We are, as some would describe, at a hinge in history. Our lives have changed forever.

COVID-19 has upended and will continue to permanently change our world of work. It’s analogous to the airport security checks we undergo now following the 9/11 attacks. That event permanently changed security measures and the way we travel.

Flexible work and hybrid working

The pandemic and associated protocols imposed on us have changed our mindset on many things: from where and how we work, to life and how we live it. During the many lockdowns we have reassessed the importance of our physical health and mental well-being. We’ve missed face-to-face contact with clients and colleagues, and being able to see family and friends. Covid reminded us we are inextricably connected to nature and the concept of ‘getting some fresh air’ took on a whole new meaning.

Dr Nicola Powell, Chief Economist from Domain, researched how people have changed their lifestyles in 2020. She found the term “home office” was infrequently searched prior to 2020, yet skyrocketed by 600% at the height of the pandemic. As a result, a home office, study or space to work has become a major consideration when renovating or looking for a place to live.

Leadership and management style

Employers have also had to change the way they communicate and engage with their staff. Authenticity has never been more important. Building trust, value and a feeling of belonging are key to ensuring high employee engagement, satisfaction and retention.

A recent study in the USA by McKinsey indicated that 40% of people surveyed from a broad range of companies and industries indicated they are likely to quit their jobs in the next six months, while 36% of those surveyed had already quit their jobs without a job to go to. For some, toxic leadership was the catalyst; others searched for a new way of working, where work/life balance was the driving force.

At this juncture the most inspiring leaders and managers are undertaking a deep dive into employee needs. Leaders are taking the time to better understand the career progression and developmental needs of their team members, while also seeking opportunities to acknowledge both individual and team contributions.

Contemporary leaders are listening more, learning and making changes – their discussions are relational, not transactional. Initiatives such as Melbourne Airport’s ‘Come off Mute’ program, which I heard their HRD talk about at HR Summit 2020, enable staff to discuss any mental health issues they are experiencing in a safe space.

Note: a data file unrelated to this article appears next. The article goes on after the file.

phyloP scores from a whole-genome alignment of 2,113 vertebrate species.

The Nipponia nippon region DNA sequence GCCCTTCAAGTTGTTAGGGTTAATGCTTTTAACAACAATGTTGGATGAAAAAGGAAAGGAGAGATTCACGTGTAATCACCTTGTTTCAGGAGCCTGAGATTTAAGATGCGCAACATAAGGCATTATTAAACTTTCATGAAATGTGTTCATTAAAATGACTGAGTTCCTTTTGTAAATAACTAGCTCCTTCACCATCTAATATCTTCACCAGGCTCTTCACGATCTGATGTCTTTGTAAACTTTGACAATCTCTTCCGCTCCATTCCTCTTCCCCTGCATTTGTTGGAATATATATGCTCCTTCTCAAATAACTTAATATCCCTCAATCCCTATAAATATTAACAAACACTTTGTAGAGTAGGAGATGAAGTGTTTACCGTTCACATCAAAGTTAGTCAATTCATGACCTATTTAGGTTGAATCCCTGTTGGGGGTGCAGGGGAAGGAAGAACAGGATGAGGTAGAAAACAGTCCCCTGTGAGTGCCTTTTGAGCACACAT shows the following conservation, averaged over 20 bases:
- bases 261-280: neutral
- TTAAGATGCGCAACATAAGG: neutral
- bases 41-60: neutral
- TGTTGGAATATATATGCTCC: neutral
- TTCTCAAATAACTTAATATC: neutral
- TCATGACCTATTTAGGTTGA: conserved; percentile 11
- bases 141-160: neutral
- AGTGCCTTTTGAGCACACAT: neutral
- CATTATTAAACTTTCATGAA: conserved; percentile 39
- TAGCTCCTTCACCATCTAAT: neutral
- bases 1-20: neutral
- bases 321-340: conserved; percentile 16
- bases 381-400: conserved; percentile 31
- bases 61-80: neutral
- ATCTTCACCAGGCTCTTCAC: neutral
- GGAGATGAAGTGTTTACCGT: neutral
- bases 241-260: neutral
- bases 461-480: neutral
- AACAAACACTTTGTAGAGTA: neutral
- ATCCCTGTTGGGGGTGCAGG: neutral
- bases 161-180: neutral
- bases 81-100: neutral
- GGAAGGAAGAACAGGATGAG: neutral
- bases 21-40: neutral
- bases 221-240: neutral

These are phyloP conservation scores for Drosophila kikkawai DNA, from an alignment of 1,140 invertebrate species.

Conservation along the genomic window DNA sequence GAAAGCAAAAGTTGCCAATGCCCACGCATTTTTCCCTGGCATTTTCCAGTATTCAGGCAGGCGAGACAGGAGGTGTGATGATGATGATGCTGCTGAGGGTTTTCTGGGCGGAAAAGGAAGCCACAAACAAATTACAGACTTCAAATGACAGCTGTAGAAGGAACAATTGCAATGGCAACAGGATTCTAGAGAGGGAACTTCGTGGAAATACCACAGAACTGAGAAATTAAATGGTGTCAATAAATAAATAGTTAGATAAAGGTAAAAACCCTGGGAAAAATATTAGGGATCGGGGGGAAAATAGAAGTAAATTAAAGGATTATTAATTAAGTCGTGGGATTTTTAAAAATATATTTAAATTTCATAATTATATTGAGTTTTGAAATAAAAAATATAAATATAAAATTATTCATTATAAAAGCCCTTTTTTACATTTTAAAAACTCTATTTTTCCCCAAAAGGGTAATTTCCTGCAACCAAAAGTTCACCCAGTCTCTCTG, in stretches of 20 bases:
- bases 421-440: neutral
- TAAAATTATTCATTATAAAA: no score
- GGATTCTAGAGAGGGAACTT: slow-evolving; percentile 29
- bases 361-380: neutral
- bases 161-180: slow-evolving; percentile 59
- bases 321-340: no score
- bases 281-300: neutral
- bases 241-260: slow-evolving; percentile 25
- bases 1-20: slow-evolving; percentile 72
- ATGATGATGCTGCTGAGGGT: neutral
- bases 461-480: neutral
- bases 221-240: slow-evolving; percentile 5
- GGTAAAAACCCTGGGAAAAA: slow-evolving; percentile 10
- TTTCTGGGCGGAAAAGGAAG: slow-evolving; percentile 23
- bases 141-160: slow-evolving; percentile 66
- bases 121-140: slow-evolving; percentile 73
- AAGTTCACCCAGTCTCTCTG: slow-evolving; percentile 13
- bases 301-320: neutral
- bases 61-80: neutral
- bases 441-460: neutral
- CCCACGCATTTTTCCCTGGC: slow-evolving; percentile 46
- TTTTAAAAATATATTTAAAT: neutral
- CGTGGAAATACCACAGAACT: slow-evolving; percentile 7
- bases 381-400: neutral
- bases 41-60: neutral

Organisation culture

The culture of an organisation has also been a key determinant. Has it changed during the last 18 months or does it need to change? TRANSEARCH global advisor on organisational culture and leadership expert Dr. John O. Burdett, says “If you’re not managing your Culture, someone else is!”

Virtual communities – created out of necessity while we all WFH – have inspired more effective communication and engagement amongst teams. The pictures my team post on WhatsApp of their daily walks and coffee catch-ups bring me great joy. I love seeing comments about special events being celebrated at home, the photos of hampers and flowers sent to celebrate work anniversaries. I also run a weekly social Zoom exercise class to facilitate fitness, mental health and overall well-being. It gives participants a sense of community. The sweat and smiles are palpable.

Practical initiatives

Now more than ever, team members are seeking a sense of organisational belonging. They want to hear from their manager (and other caring and trusted colleagues) that their contribution is valued. So, check-in with your team members at a deeper level. And when you ask them if they are okay, ask them to rate their response from 1 to 5. This will provide a better sense of how they are really feeling. Check they are not dealing with unmanageable workloads. Seek to better understand your team members’ holistically, including how they balance their work commitments and look after themselves. Finally, checking to see that your employees are engaged in their work is not micromanaging – an engaged workforce is essential to the organisation’s success.

Have you experienced any other hinges in history? What are some of the interesting initiatives you have seen or are already enjoying in your workplace?


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